Mitch McConnell's awfully delayed Worst Week in Washington

McConnell threatens bipartisanship
McConnell threatens bipartisanship

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    McConnell threatens bipartisanship

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McConnell threatens bipartisanship 02:13

Story highlights

  • The Kentucky Republican was adamant about the timing of the health care vote, right up until he wasn't
  • Then Trump took to Twitter

(CNN)If Mitch McConnell believed anything about the health care bill, it was that the Senate needed to vote on it before they left for a scheduled July 4 recess.

This, from Axios' Jonathan Swan, captured the Senate majority leader's mentality well:
"Sources close to Mitch McConnell tell me the Majority Leader is dead serious about forcing a Senate vote on the Obamacare repeal-and-replace bill before the July 4 holiday."
    "Some senators want to delay the vote but McConnell views that as delaying the inevitable. There are no mysteries about what the toughest disagreements are over — Medicaid funding and insurance market regulations."
    McConnell's logic made sense. Everyone knew that this would be a tough vote; changing the entire health care system, even if people don't love the status quo, is extremely difficult. The political high-wire act wouldn't change with more time and, in fact, might be made worse as senators returned to their home states and heard from their constituents about what, if polling is to be believed, is a very unpopular bill.
    The Kentucky Republican was adamant about the timing of the vote, right up until he wasn't anymore. On Tuesday, after a weekly lunch with his GOP colleagues, McConnell announced that the vote would be pushed until after the July 4 break -- an acknowledgment that he simply didn't have 50 votes (or anywhere close to it) in support of the legislation.
    Senate Republicans bussed up to the White House following the concession of at-least-temporary defeat on Tuesday, where President Donald Trump, as usual, insisted progress was being made and a deal was in the offing. "We are going to see what we are going to do," Trump said. "We are getting very close."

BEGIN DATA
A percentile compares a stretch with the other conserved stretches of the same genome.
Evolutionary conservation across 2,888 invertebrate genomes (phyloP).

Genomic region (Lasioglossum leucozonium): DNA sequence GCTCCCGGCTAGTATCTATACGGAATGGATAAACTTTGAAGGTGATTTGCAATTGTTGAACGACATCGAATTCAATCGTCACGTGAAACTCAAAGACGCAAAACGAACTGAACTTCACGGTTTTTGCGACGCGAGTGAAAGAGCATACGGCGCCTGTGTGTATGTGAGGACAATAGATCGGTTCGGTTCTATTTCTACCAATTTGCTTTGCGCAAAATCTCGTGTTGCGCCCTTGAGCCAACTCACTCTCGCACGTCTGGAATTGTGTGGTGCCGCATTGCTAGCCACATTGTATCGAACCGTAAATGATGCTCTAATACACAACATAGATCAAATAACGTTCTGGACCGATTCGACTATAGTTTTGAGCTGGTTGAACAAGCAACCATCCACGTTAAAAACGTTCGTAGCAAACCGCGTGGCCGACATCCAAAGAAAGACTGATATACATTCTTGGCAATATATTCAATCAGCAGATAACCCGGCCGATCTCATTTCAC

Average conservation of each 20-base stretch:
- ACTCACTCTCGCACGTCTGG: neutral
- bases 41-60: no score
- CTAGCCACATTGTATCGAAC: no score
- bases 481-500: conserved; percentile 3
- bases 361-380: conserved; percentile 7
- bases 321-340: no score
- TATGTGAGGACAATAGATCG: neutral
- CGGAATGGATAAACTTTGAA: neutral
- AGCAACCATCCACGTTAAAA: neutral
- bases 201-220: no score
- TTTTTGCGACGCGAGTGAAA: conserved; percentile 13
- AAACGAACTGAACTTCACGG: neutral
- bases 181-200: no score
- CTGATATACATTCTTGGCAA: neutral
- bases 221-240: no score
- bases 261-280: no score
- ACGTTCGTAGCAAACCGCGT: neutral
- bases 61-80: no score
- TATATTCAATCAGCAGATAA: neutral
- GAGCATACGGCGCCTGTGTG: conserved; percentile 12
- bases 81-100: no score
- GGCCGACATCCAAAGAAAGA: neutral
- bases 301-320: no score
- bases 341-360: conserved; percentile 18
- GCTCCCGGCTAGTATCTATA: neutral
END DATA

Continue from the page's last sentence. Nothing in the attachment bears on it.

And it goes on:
But Trump wasn't done!
    Even as McConnell worked behind-the-scenes to find a way to allay the concerns of conservatives, who didn't believe the bill went far enough to repeal Obamacare, and centrists, who worried about Medicaid cuts and the 22 million more people who would be uninsured under the plan, Trump took to Twitter.
    "If Republican Senators are unable to pass what they are working on now, they should immediately REPEAL, and then REPLACE at a later date," Trump tweeted Friday morning. One congressional aide close to the party leadership joked: "Nothing like rolling a hand grenade into ongoing negotiations, eh?"
    By Friday afternoon, as the Senate headed out of town until the middle of this coming week, no deal had been reached that could secure 50 Republican votes. "Think of it this way," McConnell explained to a local Republican group in Kentucky. "I'm sitting there with a Rubik's cube, trying to figure out how to twist the dials to get to 50 to replace this with something better than this."
    What McConnell knows is that there may be no way to twist the dials to get to 50 votes. But now he's going to have to spend even more time trying.
    Mitch McConnell, for watching your best-laid plans blow up in your face, you had the worst week in Washington. Congrats, or something.